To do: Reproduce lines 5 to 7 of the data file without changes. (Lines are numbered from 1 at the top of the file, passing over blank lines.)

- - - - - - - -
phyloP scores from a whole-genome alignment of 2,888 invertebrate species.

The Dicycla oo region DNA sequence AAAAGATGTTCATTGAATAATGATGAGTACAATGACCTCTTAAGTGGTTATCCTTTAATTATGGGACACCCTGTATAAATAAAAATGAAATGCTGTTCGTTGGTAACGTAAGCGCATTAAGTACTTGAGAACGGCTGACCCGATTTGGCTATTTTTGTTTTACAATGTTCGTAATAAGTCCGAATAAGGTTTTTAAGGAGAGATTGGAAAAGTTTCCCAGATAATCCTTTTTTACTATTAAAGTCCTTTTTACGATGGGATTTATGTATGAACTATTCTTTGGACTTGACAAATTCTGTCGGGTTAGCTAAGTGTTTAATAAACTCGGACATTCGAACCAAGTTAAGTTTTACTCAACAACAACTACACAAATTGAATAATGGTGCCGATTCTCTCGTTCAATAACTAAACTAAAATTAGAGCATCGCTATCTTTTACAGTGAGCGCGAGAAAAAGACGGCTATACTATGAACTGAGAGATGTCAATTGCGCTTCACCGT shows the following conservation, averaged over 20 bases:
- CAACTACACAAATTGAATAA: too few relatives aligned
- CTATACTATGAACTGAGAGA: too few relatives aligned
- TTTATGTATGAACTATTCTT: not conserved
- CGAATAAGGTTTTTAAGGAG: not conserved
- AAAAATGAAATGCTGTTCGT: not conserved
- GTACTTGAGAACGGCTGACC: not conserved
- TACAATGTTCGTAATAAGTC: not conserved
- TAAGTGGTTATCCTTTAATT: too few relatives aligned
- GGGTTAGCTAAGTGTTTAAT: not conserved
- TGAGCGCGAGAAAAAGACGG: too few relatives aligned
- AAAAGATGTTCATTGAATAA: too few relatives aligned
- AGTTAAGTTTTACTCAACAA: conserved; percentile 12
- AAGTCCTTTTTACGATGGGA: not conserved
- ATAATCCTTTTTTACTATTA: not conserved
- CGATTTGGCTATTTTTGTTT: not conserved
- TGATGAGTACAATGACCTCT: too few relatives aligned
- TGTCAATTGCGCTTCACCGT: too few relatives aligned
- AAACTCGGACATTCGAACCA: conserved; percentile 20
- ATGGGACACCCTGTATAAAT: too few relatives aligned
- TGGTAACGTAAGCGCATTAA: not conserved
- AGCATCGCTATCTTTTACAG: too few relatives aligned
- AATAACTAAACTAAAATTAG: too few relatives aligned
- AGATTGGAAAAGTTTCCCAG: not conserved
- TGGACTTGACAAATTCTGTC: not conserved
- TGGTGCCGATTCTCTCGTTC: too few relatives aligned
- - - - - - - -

- TTTATGTATGAACTATTCTT: not conserved
- CGAATAAGGTTTTTAAGGAG: not conserved
- AAAAATGAAATGCTGTTCGT: not conserved